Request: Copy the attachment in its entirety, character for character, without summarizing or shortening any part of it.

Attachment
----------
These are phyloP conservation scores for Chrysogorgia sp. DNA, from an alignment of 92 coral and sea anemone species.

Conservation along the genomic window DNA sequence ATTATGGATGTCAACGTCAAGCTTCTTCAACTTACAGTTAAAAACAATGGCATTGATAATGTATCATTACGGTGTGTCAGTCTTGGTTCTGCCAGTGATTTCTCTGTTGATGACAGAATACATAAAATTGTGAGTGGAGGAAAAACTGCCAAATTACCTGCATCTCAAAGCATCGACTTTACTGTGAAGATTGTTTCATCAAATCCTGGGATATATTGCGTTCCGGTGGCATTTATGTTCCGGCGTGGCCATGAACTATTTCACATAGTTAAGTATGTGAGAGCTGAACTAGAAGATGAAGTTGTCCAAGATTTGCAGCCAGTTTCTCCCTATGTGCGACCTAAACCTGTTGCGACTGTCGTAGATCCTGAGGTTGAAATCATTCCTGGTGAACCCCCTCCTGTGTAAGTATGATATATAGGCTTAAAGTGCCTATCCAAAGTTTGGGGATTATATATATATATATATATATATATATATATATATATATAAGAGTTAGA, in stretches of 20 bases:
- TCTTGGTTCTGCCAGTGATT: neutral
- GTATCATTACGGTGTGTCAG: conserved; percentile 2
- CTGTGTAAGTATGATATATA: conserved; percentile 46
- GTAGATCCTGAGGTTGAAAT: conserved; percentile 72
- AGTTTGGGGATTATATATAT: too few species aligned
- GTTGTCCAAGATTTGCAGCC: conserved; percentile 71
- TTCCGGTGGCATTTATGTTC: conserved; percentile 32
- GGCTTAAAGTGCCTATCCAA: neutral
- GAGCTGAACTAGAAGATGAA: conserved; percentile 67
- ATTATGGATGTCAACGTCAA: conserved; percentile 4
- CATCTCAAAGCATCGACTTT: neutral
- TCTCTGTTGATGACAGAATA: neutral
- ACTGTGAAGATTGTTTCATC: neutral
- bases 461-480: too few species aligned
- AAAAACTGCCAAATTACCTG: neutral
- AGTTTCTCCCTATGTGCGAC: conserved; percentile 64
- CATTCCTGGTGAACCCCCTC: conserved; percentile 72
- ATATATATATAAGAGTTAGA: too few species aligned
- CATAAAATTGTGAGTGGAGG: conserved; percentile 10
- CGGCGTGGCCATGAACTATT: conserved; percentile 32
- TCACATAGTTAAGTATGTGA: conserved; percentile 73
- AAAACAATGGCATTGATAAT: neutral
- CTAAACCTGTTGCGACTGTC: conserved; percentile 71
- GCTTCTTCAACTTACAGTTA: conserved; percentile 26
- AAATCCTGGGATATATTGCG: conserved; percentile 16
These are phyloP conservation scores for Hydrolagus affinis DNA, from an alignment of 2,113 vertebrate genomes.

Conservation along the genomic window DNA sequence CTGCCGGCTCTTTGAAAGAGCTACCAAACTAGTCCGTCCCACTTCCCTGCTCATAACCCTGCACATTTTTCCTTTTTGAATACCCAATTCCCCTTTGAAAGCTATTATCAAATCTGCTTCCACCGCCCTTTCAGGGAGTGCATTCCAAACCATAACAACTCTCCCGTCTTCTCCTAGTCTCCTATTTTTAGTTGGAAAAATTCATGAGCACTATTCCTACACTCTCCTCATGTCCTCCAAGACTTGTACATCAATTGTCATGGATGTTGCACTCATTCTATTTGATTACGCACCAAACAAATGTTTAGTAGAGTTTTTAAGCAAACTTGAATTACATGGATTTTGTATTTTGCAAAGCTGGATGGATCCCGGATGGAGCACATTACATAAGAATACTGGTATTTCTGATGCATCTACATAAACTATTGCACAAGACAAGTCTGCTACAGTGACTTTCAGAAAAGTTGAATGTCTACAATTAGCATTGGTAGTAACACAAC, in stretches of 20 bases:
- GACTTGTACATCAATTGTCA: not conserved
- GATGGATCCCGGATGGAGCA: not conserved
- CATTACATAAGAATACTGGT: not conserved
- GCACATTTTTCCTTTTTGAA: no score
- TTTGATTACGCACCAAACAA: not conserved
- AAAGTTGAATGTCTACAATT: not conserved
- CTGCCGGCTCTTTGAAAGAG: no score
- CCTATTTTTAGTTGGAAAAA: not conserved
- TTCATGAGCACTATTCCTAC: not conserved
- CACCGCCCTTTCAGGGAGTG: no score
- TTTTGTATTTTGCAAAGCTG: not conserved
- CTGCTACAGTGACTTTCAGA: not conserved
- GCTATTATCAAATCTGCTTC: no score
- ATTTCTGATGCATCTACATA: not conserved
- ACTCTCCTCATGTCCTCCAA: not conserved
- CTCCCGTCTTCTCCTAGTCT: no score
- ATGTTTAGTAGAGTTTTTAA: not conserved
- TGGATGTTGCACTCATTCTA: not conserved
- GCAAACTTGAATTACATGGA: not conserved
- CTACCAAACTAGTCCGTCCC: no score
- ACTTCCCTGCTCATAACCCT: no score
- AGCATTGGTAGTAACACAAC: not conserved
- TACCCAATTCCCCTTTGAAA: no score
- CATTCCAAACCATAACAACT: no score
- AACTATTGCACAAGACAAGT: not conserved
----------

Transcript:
These are phyloP conservation scores for Chrysogorgia sp. DNA, from an alignment of 92 coral and sea anemone species.

Conservation along the genomic window DNA sequence ATTATGGATGTCAACGTCAAGCTTCTTCAACTTACAGTTAAAAACAATGGCATTGATAATGTATCATTACGGTGTGTCAGTCTTGGTTCTGCCAGTGATTTCTCTGTTGATGACAGAATACATAAAATTGTGAGTGGAGGAAAAACTGCCAAATTACCTGCATCTCAAAGCATCGACTTTACTGTGAAGATTGTTTCATCAAATCCTGGGATATATTGCGTTCCGGTGGCATTTATGTTCCGGCGTGGCCATGAACTATTTCACATAGTTAAGTATGTGAGAGCTGAACTAGAAGATGAAGTTGTCCAAGATTTGCAGCCAGTTTCTCCCTATGTGCGACCTAAACCTGTTGCGACTGTCGTAGATCCTGAGGTTGAAATCATTCCTGGTGAACCCCCTCCTGTGTAAGTATGATATATAGGCTTAAAGTGCCTATCCAAAGTTTGGGGATTATATATATATATATATATATATATATATATATATATATAAGAGTTAGA, in stretches of 20 bases:
- TCTTGGTTCTGCCAGTGATT: neutral
- GTATCATTACGGTGTGTCAG: conserved; percentile 2
- CTGTGTAAGTATGATATATA: conserved; percentile 46
- GTAGATCCTGAGGTTGAAAT: conserved; percentile 72
- AGTTTGGGGATTATATATAT: too few species aligned
- GTTGTCCAAGATTTGCAGCC: conserved; percentile 71
- TTCCGGTGGCATTTATGTTC: conserved; percentile 32
- GGCTTAAAGTGCCTATCCAA: neutral
- GAGCTGAACTAGAAGATGAA: conserved; percentile 67
- ATTATGGATGTCAACGTCAA: conserved; percentile 4
- CATCTCAAAGCATCGACTTT: neutral
- TCTCTGTTGATGACAGAATA: neutral
- ACTGTGAAGATTGTTTCATC: neutral
- bases 461-480: too few species aligned
- AAAAACTGCCAAATTACCTG: neutral
- AGTTTCTCCCTATGTGCGAC: conserved; percentile 64
- CATTCCTGGTGAACCCCCTC: conserved; percentile 72
- ATATATATATAAGAGTTAGA: too few species aligned
- CATAAAATTGTGAGTGGAGG: conserved; percentile 10
- CGGCGTGGCCATGAACTATT: conserved; percentile 32
- TCACATAGTTAAGTATGTGA: conserved; percentile 73
- AAAACAATGGCATTGATAAT: neutral
- CTAAACCTGTTGCGACTGTC: conserved; percentile 71
- GCTTCTTCAACTTACAGTTA: conserved; percentile 26
- AAATCCTGGGATATATTGCG: conserved; percentile 16
These are phyloP conservation scores for Hydrolagus affinis DNA, from an alignment of 2,113 vertebrate genomes.

Conservation along the genomic window DNA sequence CTGCCGGCTCTTTGAAAGAGCTACCAAACTAGTCCGTCCCACTTCCCTGCTCATAACCCTGCACATTTTTCCTTTTTGAATACCCAATTCCCCTTTGAAAGCTATTATCAAATCTGCTTCCACCGCCCTTTCAGGGAGTGCATTCCAAACCATAACAACTCTCCCGTCTTCTCCTAGTCTCCTATTTTTAGTTGGAAAAATTCATGAGCACTATTCCTACACTCTCCTCATGTCCTCCAAGACTTGTACATCAATTGTCATGGATGTTGCACTCATTCTATTTGATTACGCACCAAACAAATGTTTAGTAGAGTTTTTAAGCAAACTTGAATTACATGGATTTTGTATTTTGCAAAGCTGGATGGATCCCGGATGGAGCACATTACATAAGAATACTGGTATTTCTGATGCATCTACATAAACTATTGCACAAGACAAGTCTGCTACAGTGACTTTCAGAAAAGTTGAATGTCTACAATTAGCATTGGTAGTAACACAAC, in stretches of 20 bases:
- GACTTGTACATCAATTGTCA: not conserved
- GATGGATCCCGGATGGAGCA: not conserved
- CATTACATAAGAATACTGGT: not conserved
- GCACATTTTTCCTTTTTGAA: no score
- TTTGATTACGCACCAAACAA: not conserved
- AAAGTTGAATGTCTACAATT: not conserved
- CTGCCGGCTCTTTGAAAGAG: no score
- CCTATTTTTAGTTGGAAAAA: not conserved
- TTCATGAGCACTATTCCTAC: not conserved
- CACCGCCCTTTCAGGGAGTG: no score
- TTTTGTATTTTGCAAAGCTG: not conserved
- CTGCTACAGTGACTTTCAGA: not conserved
- GCTATTATCAAATCTGCTTC: no score
- ATTTCTGATGCATCTACATA: not conserved
- ACTCTCCTCATGTCCTCCAA: not conserved
- CTCCCGTCTTCTCCTAGTCT: no score
- ATGTTTAGTAGAGTTTTTAA: not conserved
- TGGATGTTGCACTCATTCTA: not conserved
- GCAAACTTGAATTACATGGA: not conserved
- CTACCAAACTAGTCCGTCCC: no score
- ACTTCCCTGCTCATAACCCT: no score
- AGCATTGGTAGTAACACAAC: not conserved
- TACCCAATTCCCCTTTGAAA: no score
- CATTCCAAACCATAACAACT: no score
- AACTATTGCACAAGACAAGT: not conserved